Disagreement about these additional requests included passing out medications to youths, Webb said.
"We had either other entities or trained staff handling that duty," Webb said. "We felt that service was within the scope of the existing contract and that we had available contract funds to cover this."
Webb added that the youth agency respected UAMS' decision and expects a smooth transition.
"UAMS staff did a great job," she said. "We believe we have a new vendor that will be able to carry on the quality of work done by UAMS staff."
The Youth Services Division took over operation of seven juvenile treatment centers in January 2017. Before that, Arkansas-based nonprofit providers ran the facilities.
Medical services for locked-up youths were not covered this way in the past -- meaning health care was not carried out through a large separate entity. Instead, the nonprofit facility operators would take youths to medical providers nearby who charged the nonprofits the Medicaid rate. The division would then reimburse the nonprofits, after they submitted detailed invoices.
The UAMS staff, however, did conduct medical exams on youths before they were placed at juvenile treatment centers.
Rep. Kim Hammer, R-Benton, told the Arkansas Democrat-Gazette that he was concerned about the quality of medical services offered by Correct Care.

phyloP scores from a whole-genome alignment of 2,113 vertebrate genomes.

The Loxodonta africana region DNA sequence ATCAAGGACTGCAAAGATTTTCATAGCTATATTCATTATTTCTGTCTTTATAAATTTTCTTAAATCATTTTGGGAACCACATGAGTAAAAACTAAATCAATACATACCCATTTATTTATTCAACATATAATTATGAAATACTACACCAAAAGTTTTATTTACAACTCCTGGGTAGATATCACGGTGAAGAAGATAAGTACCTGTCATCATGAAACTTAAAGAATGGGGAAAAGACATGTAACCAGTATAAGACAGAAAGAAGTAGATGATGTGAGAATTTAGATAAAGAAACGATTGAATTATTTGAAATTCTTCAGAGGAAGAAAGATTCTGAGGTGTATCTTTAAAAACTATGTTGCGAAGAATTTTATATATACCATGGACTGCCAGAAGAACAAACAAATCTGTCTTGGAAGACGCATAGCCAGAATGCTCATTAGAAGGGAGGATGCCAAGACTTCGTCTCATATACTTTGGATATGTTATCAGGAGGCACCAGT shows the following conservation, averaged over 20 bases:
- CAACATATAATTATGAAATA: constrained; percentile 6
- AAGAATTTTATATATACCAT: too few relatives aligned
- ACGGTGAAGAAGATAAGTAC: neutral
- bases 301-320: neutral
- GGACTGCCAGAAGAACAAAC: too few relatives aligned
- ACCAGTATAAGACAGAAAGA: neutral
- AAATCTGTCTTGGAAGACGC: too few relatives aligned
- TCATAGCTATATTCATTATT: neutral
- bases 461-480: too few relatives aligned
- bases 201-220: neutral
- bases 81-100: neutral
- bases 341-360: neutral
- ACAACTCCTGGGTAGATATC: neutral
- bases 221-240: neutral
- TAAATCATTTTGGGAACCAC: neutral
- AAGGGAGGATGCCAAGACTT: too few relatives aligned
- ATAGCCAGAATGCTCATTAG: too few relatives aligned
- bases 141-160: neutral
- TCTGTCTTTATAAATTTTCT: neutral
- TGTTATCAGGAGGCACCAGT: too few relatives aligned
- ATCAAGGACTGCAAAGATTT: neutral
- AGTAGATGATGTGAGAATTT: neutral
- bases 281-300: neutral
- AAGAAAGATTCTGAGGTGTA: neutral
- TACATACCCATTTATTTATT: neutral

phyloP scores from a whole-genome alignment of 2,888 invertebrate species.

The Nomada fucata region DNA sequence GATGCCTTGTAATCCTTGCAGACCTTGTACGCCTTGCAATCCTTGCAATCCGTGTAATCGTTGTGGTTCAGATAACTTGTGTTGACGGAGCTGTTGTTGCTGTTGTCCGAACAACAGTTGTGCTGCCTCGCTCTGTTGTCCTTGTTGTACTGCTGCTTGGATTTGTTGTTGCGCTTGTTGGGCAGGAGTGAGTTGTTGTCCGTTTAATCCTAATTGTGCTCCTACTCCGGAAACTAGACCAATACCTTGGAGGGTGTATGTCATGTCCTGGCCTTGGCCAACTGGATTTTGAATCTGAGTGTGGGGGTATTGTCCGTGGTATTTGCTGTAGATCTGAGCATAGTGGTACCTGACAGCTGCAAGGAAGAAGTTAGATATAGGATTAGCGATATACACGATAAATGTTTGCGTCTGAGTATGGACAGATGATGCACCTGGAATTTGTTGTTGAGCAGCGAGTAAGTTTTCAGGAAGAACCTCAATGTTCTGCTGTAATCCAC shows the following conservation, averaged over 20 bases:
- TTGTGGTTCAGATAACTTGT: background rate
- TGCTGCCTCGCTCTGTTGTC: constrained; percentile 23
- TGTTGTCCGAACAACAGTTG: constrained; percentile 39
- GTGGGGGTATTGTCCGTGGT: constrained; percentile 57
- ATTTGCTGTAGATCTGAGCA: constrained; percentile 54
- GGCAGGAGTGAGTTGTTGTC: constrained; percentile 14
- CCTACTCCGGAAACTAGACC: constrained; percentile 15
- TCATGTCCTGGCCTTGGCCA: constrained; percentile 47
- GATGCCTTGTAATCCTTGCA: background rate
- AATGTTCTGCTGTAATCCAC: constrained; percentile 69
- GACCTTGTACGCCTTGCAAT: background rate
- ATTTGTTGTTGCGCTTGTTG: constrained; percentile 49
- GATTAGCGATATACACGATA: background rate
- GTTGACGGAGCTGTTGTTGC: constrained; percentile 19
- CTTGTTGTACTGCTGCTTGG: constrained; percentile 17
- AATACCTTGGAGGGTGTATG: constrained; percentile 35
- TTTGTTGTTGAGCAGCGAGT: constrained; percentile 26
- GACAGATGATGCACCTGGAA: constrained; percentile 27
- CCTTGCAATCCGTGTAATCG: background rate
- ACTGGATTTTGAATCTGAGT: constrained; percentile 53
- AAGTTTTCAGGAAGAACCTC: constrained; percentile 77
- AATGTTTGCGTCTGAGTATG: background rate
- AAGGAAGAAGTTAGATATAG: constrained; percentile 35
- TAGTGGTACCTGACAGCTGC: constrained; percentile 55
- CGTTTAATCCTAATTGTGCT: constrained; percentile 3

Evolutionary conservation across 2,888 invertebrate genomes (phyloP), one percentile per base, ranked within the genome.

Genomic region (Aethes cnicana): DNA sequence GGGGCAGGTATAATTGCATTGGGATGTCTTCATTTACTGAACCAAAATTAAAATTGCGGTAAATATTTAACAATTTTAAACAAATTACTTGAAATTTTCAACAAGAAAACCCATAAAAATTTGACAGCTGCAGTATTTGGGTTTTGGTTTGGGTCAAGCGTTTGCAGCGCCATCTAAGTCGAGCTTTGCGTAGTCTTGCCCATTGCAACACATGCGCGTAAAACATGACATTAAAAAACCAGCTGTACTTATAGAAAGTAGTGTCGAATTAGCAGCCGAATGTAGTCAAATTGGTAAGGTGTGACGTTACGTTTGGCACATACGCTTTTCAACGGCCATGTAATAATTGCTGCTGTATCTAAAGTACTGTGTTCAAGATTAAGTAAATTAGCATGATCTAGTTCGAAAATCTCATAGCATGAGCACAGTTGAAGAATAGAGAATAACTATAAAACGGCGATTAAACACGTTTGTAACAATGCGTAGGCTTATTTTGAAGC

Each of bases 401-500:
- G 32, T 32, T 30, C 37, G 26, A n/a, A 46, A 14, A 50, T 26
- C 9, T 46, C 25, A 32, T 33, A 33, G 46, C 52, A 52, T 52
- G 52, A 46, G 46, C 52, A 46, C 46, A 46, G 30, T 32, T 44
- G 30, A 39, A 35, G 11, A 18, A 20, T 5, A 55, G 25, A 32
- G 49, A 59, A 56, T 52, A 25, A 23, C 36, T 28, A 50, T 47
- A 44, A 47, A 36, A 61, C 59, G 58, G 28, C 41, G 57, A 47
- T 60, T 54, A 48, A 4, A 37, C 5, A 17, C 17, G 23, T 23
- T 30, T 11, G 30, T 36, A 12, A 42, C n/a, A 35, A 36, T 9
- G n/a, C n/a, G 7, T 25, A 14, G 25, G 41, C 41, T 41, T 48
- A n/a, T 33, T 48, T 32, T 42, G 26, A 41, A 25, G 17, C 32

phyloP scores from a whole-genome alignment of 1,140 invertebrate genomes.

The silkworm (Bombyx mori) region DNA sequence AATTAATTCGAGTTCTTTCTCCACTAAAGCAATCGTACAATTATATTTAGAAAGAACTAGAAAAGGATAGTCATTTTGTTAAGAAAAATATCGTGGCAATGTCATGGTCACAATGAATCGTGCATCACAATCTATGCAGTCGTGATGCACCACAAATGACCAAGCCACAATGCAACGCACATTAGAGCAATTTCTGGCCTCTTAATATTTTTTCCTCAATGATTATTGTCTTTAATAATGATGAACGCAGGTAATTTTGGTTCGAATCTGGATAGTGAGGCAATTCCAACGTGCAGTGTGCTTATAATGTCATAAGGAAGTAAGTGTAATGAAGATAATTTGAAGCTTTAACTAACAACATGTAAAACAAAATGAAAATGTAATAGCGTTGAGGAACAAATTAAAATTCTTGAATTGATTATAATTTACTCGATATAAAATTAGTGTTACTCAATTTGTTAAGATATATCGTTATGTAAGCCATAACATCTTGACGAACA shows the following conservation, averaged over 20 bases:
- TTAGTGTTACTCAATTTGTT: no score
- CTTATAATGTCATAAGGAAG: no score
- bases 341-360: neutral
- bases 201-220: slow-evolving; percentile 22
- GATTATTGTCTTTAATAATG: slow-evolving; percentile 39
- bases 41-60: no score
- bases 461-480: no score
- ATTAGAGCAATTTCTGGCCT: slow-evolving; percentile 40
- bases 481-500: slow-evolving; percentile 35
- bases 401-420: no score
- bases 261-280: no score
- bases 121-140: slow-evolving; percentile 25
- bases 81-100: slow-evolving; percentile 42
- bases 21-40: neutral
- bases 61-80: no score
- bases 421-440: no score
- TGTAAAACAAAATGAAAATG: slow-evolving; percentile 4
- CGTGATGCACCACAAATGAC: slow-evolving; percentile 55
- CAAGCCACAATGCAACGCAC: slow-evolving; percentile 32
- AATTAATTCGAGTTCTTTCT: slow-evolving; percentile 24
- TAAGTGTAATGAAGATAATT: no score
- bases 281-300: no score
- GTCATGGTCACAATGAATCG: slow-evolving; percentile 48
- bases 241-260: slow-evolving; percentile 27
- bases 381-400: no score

Hammer also said he was unsettled by lawsuits filed against the provider in other places.
In March, for instance, the ACLU of Maine sued Correct Care for exhibiting "deliberate indifference" to the medical needs of an 11-year-old being held at the state's only juvenile detention center. The lawsuit says doctors failed to give the boy medication, despite a known attention deficit hyperactivity disorder diagnosis, and a dentist refused to fix the boy's teeth, broken after guards slammed his face into a metal bed frame.
At the same site, a transgender 16-year-old ended his life while on suicide watch in 2016. Facility staff members had ignored several requests from the teen's mother that the youth receive mental health treatment, according to the ACLU suit.
Correct Care also faces lawsuits over six deaths in Colorado jails and others in Washington state, The Associated Press reported in May. At least two settlements were reached last year in claims involving the deaths of North Carolina inmates who, attorneys argued, didn't receive needed prescription medications.
Hammer is a member of the Charitable, Penal and Correctional Institutions Subcommittee of the Arkansas Legislative Council. In June, the panel listened to more than a dozen testimonies shared by families and friends of inmates who said Correct Care's services fell short.
Since that meeting, Hammer has requested more information from the Department of Correction regarding how the provider is caring for adult prisoners. He hopes to get answers within a month.
"If we're going to pop the lid on this thing, we need to look at all of it, including the juvenile system program," he said. "You're dealing with a different population and different circumstances, but that doesn't excuse us from providing them no better or no less care than someone in the free world."
SundayMonday on 07/02/2018
Print Headline: Firm takes over youths' jail care; Provider of medical services for state named in past suits